Background Primary care is an important context for addressing health-related behaviours, and may provide a setting for identification of gambling problems.
Aim To indicate the extent of gambling problems among patients attending general practices, and explore settings or patient groups that experience heightened vulnerability.
Design and setting Cross-sectional study of patients attending 11 general practices in Bristol, South West England.
Method Adult patients (n = 1058) were recruited from waiting rooms of practices that were sampled on the basis of population characteristics. Patients completed anonymous questionnaires comprising measures of mental health problems (for example, depression) and addictive behaviours (for example, risky alcohol use). The Problem Gambling Severity Index (PGSI) measured gambling problems, along with a single-item measure of gambling problems among family members. Estimates of extent and variability according to practice and patient characteristics were produced.
Results There were 0.9% of all patients exhibiting problem gambling (PGSI ≥5), and 4.3% reporting problems that were low to moderate in severity (PGSI 1–4). Around 7% of patients reported gambling problems among family members. Further analyses indicated that rates of any gambling problems (PGSI ≥1) were higher among males and young adults, and more tentatively, within a student healthcare setting. They were also elevated among patients exhibiting drug use, risky alcohol use, and depression.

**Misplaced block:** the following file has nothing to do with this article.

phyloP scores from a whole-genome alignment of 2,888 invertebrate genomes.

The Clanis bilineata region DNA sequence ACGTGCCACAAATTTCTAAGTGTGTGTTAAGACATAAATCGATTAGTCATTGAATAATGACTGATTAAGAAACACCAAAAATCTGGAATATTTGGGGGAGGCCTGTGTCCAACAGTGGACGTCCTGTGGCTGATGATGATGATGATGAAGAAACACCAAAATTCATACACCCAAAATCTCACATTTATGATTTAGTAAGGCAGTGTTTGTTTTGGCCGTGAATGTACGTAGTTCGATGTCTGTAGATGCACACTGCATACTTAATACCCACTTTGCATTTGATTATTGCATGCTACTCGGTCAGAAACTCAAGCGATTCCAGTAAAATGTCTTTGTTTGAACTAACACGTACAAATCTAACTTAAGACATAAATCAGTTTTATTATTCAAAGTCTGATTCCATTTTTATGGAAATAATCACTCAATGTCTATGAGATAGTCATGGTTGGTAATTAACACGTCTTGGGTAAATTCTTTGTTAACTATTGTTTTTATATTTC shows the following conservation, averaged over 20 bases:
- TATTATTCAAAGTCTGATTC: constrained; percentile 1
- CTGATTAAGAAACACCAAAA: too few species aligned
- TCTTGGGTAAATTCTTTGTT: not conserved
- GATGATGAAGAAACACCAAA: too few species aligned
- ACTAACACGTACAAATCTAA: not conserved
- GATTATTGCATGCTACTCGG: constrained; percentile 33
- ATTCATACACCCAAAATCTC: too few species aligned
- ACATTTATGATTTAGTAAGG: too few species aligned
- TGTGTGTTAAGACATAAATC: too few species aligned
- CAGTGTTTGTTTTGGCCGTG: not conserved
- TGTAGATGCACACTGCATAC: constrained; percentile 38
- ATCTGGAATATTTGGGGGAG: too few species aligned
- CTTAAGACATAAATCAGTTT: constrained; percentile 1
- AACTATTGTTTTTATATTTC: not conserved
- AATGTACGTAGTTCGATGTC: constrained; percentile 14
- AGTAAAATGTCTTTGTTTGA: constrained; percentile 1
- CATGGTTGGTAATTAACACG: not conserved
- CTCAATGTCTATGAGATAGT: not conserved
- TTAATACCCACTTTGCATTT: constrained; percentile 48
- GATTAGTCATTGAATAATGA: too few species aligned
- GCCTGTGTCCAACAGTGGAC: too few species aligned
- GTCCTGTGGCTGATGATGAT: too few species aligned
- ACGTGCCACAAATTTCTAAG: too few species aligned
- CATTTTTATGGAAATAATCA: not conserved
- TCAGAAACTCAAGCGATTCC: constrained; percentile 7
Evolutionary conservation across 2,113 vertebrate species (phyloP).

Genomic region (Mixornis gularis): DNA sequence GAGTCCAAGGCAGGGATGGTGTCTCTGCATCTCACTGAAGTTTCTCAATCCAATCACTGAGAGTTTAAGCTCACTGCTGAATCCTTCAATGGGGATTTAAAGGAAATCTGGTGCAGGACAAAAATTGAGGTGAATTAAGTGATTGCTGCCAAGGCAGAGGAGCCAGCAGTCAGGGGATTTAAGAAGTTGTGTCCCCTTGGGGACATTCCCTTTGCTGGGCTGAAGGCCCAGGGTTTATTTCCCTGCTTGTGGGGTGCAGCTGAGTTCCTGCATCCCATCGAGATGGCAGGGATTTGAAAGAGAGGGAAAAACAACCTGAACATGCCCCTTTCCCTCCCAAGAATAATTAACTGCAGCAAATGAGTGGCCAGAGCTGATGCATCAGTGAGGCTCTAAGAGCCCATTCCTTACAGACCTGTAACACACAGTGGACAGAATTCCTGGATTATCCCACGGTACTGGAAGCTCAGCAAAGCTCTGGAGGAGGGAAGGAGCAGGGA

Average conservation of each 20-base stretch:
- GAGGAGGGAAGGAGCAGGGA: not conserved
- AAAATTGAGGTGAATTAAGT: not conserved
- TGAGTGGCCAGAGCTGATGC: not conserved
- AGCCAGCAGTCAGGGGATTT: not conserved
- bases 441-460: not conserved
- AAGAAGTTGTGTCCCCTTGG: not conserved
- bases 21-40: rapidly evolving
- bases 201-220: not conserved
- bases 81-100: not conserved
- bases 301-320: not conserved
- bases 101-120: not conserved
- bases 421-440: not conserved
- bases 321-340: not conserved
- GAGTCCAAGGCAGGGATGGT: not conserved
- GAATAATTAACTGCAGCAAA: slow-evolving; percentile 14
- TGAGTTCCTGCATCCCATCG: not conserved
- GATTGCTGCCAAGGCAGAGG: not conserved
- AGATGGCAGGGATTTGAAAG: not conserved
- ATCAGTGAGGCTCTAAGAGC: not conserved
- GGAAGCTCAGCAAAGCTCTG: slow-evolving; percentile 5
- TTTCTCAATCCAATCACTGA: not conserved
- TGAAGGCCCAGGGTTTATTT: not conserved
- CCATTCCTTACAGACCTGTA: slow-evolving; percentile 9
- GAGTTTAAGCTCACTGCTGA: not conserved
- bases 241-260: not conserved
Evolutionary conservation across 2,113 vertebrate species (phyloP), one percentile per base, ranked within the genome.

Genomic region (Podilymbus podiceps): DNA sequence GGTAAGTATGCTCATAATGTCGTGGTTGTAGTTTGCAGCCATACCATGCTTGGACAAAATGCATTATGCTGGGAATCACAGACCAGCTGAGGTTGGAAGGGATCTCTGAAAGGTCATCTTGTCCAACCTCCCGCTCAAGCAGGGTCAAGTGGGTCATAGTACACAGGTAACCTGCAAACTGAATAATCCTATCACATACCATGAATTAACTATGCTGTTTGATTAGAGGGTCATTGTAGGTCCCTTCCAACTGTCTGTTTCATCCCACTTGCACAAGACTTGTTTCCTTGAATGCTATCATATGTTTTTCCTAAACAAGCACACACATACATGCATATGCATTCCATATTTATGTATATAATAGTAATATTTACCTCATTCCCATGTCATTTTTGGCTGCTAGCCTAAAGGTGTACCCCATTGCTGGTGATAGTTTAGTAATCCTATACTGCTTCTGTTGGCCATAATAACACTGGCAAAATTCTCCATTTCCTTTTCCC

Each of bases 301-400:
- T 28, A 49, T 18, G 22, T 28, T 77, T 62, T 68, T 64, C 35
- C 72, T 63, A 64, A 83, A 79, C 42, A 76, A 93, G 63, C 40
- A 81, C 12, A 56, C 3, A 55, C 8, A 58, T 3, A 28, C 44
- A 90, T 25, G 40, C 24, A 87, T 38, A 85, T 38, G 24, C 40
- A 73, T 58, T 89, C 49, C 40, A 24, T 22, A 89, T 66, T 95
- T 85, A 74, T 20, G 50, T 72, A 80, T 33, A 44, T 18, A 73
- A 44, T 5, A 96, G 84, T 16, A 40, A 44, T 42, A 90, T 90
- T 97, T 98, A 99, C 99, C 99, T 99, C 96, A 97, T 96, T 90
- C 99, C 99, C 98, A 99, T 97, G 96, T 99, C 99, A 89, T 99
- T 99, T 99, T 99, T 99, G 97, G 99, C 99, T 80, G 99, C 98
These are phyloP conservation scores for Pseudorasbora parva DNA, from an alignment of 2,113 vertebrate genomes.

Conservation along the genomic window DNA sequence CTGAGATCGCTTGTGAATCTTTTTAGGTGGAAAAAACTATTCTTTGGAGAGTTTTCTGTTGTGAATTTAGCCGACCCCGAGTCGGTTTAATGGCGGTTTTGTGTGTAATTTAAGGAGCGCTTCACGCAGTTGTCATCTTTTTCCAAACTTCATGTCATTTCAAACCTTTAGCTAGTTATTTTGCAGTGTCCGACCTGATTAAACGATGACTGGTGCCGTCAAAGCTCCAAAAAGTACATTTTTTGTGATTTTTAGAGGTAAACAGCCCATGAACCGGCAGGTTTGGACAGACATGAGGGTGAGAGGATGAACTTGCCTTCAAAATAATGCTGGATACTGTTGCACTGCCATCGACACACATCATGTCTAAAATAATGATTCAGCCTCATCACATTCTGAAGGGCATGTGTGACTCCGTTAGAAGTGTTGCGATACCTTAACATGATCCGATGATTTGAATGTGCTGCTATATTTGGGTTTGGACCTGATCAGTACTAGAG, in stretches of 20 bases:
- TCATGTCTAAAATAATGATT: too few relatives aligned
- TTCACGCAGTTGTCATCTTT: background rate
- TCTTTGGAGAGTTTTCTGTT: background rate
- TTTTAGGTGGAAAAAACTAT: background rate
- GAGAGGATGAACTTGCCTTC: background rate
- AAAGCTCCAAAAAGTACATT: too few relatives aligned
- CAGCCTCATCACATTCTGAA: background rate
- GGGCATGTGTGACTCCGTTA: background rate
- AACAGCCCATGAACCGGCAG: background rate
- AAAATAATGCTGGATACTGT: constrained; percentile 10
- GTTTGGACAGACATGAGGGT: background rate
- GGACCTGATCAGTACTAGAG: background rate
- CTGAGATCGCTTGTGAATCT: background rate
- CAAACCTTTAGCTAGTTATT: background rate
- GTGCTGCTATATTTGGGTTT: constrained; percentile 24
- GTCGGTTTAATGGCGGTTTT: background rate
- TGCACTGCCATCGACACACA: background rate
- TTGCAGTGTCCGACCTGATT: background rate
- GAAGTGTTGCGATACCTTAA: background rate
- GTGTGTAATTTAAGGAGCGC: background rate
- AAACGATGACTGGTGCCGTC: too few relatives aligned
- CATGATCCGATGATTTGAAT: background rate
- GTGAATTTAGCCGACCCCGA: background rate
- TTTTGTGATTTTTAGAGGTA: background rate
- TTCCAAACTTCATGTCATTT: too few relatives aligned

Conclusion There is need for improved understanding of the burden of, and responses to, patients with gambling problems in general practices, and new strategies to increase identification to facilitate improved care and early intervention.
Participation in gambling is increasing in the UK, with surveys indicating that around 59% of British adults reported gambling activities (excluding National Lottery) in 2010, which was an increase of 7% from 2007.1 These trends have occurred in the context of developments in gambling technologies (such as electronic gambling machines and online gambling) and increased exposure (for example, gambling-related advertisements grew by almost 500% between 2007 and 2012),2 and larger numbers of people experiencing problems with gambling.1 These problems encompass a spectrum of difficulties that are defined mainly by gambling-related harms (for example financial crises or relationship breakdown),3 and can sometimes reach levels of severity that warrant diagnoses of pathological gambling or gambling disorder (in the ICD-10 4 and DSM-5,5 respectively). Prevalence studies indicate that around 7% of males (2% of females) experience at least some problems with gambling annually in the UK, with higher levels among young adults (for example, 17% of males aged 16–24 years reported at least some problems in 2012).6 There is also a socioeconomic gradient of risk, whereby elevated risk of gambling problems is associated with low income and high deprivation.7
Gambling problems cluster with other health-related behaviours,8 and are associated with anxiety disorders and psychosomatic complaints, and high rates of suicidal ideation and attempts.9 These problems are also associated with overuse of healthcare services, with problem gamblers being twice as likely to consult their GP for mental health concerns, five times as likely to be hospital inpatients, and eight times as likely to access psychological counselling, when compared with people with no such problems.9 Help seeking for gambling is uncommon, however, and usually crisis-driven,10 and thus occurs only after experiencing severe gambling-related harms. Accordingly, there is a strong need for initiatives to increase help seeking and early intervention, and these include new means of identification and response within generalist healthcare settings.